This is where technology has had a huge impact on exposure. There are increasingly more channels and more devices to view content, including advertising, than ever before. Beyond television there are computers, tablets, smartphones, gaming devices, point of sale screens, cinemas, venue screens, out-of-home sites and the list continues to grow. And at the same time the audience grows on one channel, it is falling on another.

Additional screens do deliver some additional opportunities to view, but that does not guarantee larger audiences. All of these options are screens, opportunities for the audience to view, but without the delivery of a larger audience there is no additional value for the marketer. Perhaps a better and simpler approach would be to consider screens and not platforms, as the distinction is becoming increasingly irrelevant.

4. The Exposure

The approach of linking actors’ fees to the size of media budget or the number of spots planned is definitely based in the broadcast world. Online, the audience chooses to watch the content. If an ad is served to them through online display advertising they click to activate or click to close if they do not want to view it.

Likewise if it is embedded in the site, like YouTube or a company site, then they click to view. The audience and not the advertiser determine the number of views. The reason for these views is one of any number of things including performance, but it is rarely performance alone that determines views.

5. The Geography

This is a tough one, because while the advertiser may want to promote their brand in a particular geographic area to a particular audience or a particular size, the internet makes it next to impossible to guarantee the delivery. Some mechanisms are in place with digital downloads and ad-serving and the like for copyright reasons. Of course broadcasting did not have this problem, but within reason, the marketer (and their agencies), can limit the exposure where they have the control and mechanisms to do so.

However, I do find it ironic that actors and their agents will threaten prosecution because someone put the ad on the internet outside of their current contractual arrangement, therefore turning a blind eye to agencies and production companies doing the same thing for self promotion and award shows. In fact the content of award shows has become a popular channel in its own right with many websites earning income using actors performances in commercials as the content.

The Need for Change

Technology is changing the media landscape radically and the actor’s fee calculation has not kept pace, making the process complex, time consuming and difficult for all involved.

We must simplify the process and the ideal starting point is identifying where actors deliver the value in the process. There are two clear parts, the first being the delivery of the performance required and the second being the rights to use that performance for an agreed period of time and geography across multiple screens.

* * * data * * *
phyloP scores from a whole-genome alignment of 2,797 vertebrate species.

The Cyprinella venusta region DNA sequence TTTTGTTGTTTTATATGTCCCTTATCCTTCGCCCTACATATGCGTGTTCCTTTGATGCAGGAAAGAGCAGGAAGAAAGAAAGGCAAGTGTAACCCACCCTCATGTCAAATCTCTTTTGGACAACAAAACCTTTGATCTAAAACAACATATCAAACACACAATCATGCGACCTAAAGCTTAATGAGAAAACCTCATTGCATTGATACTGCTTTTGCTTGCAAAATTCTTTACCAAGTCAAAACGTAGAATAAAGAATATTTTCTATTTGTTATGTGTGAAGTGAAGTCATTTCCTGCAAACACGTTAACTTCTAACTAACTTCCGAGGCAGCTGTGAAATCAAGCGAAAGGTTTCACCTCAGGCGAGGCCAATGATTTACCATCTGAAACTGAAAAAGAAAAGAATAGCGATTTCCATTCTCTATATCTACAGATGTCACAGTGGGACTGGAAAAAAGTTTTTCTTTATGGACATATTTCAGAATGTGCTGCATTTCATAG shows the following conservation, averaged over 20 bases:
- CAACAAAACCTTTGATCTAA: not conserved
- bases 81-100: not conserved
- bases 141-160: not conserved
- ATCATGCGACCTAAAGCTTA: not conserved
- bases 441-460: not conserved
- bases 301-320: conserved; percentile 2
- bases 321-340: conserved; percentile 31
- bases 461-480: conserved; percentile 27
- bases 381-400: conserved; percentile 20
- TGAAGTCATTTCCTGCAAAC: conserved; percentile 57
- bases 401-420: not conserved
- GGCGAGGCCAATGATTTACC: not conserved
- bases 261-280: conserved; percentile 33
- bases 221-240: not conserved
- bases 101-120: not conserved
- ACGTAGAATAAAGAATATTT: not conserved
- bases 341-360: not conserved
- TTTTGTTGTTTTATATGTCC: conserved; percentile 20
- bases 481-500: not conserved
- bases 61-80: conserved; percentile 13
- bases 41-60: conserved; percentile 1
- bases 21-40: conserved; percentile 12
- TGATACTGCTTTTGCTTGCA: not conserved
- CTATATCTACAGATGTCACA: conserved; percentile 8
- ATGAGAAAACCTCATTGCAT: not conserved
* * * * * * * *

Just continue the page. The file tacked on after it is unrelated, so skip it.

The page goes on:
Without some sort of simplification, marketers and their agencies will increasingly look for alternative ways to achieve their needs including using non-union actors or turn to markets where the requirements are less restrictive and cumbersome.

D0 you agree?

This also ran in the December edition of Compliance Review. You can subscribe to this here.

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About Darren Woolley

Darren is called a Pitch Doctor, Negotiator, Problem Solver, Founder & Global CEO of TrinityP3 - Strategic Marketing Management Consultants and a founding member of the Marketing FIRST Forum. He is also an Ex-scientist, Ex-Creative Director and a father of three. And in his spare time he sleeps. Darren's Bio Here Email: darren@trinityp3.com
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4 Responses to Technology means it is time to rethink advertising talent fees

  1. Bart Pavlovich says:

    A very well written and thought out article that presents with great clarity and insight the complexities advertising agencies, clients and talent agents will, or are, having to confront with the explosion of 'new media' platforms and devices.

    Very helpful indeed…!!!

    And yes, I agree…!!!

    • TrinityP3 says:

      Thanks Bart. It is a topic that comes up on a daily basis, but it seems no-one wants to address it. Thanks for the support.

  2. Arun Mistry says:

    Or not to use actors at all and go CGI and graphics only – ref the bulk of Telstra How We connect campaign.
    The web certainly has made it more complex in negotiating talent fees because Geography suddenly became "Global" if usage is via web.
    Great article Darren.

    • TrinityP3 says:

      Hi Arun, thanks for the feedback. It is not just the web that has created complexity, but technology generally. Mobile, multiple screens, screens at POS and out of home and the like means there are more channels than ever before. We went to the AANA with a discussion paper almost 3 years ago to suggest a change to the talent payment system that took this increasing array of screen options and reduced it to one – SCREENS – a payment for use across all screens in a particular geography for a set period of time. To date it has gone simply into the too hard basket. Meanwhile the problem just gets worse.